But. but the kotel is not a private shul. it is a public space. one of the most beautiful things about it is that everyone can attend, everyone can connect with Hashem in their way. So if some people are allowed to evict other people because they do not agree with the way they are doing what they are doing, that is contrary to the whole beautiful essence of the kotel. Furthermore, it is not the job of any individual to appoint themselves judge, jury and executioner over the way in which a person chooses to connect with God.

Personally, although i see the advantages of this egalitarian section proposed by Natan Sharansky, i would be sorry to see it come into existence. Because right now, there is a section for men and a section for women. this separation enables all jews to daven at the kotel plaza, at the same place under the same sky and same God, without divisions between one pray-er and the next. Once there would be an egalitarian section, then it would be 'us and them'. 'we' would look down on 'them', and 'they' would look down on 'us'. it would be a shame.

one last point though: i did read an article by a WoW-er. and i thought it was dreadful. it was the worst kind of fanatically feminist, man-hating cant, stating half-truths as established facts, and twisting facts into personal insults. It was poorly-educated attempt at at rabble-rousing rant, and it was just plain rude about anyone who might disagree with her. it did all women a dis-service, and especially those on her side.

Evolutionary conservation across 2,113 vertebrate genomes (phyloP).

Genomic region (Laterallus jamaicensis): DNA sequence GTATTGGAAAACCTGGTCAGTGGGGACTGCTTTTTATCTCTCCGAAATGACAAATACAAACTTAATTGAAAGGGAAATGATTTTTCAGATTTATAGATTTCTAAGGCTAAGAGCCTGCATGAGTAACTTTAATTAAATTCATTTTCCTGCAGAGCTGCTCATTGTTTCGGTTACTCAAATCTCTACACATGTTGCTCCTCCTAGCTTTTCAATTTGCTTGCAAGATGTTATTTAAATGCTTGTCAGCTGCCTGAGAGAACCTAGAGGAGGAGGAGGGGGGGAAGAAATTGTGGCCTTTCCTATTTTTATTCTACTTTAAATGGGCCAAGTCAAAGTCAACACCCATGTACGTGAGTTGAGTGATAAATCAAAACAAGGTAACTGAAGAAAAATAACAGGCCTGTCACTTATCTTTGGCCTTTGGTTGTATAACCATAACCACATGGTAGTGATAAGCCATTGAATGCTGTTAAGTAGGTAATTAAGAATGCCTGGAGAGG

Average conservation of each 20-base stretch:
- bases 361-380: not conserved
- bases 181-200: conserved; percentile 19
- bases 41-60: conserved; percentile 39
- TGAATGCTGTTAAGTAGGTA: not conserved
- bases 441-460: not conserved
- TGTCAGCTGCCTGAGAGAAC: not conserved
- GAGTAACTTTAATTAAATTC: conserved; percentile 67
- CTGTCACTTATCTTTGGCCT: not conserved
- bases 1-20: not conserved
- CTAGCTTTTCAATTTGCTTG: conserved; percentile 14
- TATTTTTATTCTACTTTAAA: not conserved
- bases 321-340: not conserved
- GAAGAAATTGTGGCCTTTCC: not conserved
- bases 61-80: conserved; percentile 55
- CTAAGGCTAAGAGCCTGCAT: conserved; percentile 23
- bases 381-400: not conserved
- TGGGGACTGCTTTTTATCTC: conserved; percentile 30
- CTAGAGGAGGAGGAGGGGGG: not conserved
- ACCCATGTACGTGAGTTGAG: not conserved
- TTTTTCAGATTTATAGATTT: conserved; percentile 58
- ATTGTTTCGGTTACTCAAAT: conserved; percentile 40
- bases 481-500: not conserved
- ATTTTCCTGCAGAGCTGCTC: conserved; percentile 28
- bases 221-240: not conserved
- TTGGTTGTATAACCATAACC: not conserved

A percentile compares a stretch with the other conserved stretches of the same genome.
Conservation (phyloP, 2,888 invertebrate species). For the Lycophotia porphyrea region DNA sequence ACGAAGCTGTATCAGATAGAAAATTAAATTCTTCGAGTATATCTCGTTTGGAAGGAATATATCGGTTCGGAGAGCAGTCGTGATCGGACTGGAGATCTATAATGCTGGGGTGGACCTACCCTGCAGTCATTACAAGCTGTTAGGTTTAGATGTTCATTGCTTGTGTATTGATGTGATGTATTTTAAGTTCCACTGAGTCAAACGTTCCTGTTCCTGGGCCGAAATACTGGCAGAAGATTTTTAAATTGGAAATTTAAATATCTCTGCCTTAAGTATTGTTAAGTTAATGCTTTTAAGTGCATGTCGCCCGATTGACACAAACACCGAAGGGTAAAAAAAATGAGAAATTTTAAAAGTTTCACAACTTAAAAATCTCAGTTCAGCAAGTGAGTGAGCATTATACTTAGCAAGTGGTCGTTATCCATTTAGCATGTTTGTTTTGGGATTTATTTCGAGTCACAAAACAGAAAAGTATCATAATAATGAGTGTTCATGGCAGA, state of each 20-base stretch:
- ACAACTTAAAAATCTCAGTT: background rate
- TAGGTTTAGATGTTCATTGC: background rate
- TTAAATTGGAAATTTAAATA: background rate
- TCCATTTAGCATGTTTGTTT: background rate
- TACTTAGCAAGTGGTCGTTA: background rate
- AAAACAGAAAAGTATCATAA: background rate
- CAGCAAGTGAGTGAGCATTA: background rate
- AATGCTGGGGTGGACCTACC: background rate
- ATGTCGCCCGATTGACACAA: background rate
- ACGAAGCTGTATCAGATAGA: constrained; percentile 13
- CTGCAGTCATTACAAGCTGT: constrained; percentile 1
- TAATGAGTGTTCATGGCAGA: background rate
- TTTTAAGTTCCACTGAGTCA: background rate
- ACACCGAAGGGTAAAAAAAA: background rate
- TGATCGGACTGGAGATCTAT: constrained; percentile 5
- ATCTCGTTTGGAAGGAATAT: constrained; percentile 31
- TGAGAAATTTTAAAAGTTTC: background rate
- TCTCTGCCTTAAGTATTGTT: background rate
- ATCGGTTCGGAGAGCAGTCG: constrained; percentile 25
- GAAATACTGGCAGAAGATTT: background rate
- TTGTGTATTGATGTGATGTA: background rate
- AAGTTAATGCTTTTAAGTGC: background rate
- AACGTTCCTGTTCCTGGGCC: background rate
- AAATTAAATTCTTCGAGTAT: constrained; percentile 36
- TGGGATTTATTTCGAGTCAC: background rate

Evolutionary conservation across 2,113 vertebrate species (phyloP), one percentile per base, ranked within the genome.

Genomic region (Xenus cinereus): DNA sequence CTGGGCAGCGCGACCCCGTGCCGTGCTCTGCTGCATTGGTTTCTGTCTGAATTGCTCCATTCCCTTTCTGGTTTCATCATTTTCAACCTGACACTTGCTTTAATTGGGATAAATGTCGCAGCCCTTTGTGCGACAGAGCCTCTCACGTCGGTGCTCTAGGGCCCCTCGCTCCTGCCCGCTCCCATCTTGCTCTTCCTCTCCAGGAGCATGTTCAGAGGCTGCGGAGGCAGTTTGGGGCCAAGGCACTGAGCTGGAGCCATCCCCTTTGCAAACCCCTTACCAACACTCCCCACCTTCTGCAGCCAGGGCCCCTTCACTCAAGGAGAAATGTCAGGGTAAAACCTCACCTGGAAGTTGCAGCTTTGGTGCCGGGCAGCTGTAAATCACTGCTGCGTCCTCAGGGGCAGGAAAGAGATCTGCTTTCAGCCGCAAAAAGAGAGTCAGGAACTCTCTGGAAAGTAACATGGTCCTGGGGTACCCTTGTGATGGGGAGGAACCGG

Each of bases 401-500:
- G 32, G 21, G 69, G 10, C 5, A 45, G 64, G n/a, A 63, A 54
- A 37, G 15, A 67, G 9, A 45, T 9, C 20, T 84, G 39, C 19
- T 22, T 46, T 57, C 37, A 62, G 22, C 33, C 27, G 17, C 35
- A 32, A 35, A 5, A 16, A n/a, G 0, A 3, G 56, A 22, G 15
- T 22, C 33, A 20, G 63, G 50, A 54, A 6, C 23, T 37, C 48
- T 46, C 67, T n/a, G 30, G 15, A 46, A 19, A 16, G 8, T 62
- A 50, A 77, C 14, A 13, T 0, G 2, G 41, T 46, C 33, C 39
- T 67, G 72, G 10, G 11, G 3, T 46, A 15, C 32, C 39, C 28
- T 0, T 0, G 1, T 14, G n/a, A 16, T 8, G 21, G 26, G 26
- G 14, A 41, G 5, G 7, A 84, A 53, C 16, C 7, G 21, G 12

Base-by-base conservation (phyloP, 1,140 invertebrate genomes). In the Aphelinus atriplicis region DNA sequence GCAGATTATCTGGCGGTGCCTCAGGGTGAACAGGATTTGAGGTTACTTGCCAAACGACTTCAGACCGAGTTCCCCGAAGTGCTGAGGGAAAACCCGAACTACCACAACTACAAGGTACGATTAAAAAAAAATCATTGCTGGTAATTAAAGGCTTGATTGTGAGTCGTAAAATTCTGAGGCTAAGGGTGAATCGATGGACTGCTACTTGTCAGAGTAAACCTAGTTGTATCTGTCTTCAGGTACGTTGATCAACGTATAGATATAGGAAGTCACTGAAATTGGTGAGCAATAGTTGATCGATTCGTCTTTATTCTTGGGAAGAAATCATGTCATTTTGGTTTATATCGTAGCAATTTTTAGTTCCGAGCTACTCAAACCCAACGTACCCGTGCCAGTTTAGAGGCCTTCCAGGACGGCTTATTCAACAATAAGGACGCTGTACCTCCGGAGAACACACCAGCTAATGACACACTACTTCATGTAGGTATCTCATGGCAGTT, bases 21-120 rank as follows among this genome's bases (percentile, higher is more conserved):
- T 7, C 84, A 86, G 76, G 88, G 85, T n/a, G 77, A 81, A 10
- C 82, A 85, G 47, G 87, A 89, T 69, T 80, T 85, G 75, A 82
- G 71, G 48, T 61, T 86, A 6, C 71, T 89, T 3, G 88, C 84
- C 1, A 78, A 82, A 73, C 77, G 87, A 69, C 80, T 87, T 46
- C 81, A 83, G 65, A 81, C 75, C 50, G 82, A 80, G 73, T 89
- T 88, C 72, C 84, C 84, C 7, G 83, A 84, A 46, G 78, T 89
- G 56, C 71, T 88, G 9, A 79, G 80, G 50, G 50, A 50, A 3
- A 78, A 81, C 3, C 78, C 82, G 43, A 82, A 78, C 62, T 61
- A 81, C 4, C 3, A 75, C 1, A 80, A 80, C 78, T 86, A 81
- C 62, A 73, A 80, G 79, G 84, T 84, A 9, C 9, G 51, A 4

1. Amanda, Although I liked many of your points, I found the use of the word "meaningless" when describing the prayer practices of women other than yourself to be very unfortunate and unnecessarily disparaging. Also, the last paragraph is such a cheap shot-so what-you read one stupid article. I have a close friend who is one of the original WOW and she is thoughtful and deep, kind and lovely. And she happens to be frum and keep mitzvot aseh she'hazman grama, on her own, quietly. I only know that she wears tsitsit daily because I spotted them popping out of her skirt once. Be careful with your judgments...!

  2. Leah, i accept what you say about the word 'meaningless' yes, it my have a great deal of meaning to the one doing it. i shall stick to 'unnecessary'.

    the last paragraph - i in no way intend to say that all Wow-ers are as bitter and anti-rabbi as the one whose article i read. and i did not say that at all. i was criticising that article - and it's authoress - and anyone who, like her, choosese to turn her personal prayer choices into bullets to fire at anyone who oppposes her crusade. she was clearly someone who was not motivated by a personal desire to come closer to God (which what i believe and assume motivates most WOW-ers, including your friend), but by a desire to be in control of everything, not only including how she chooses to approach God (as though He has no say in the matter), but also how others choose to approach Him.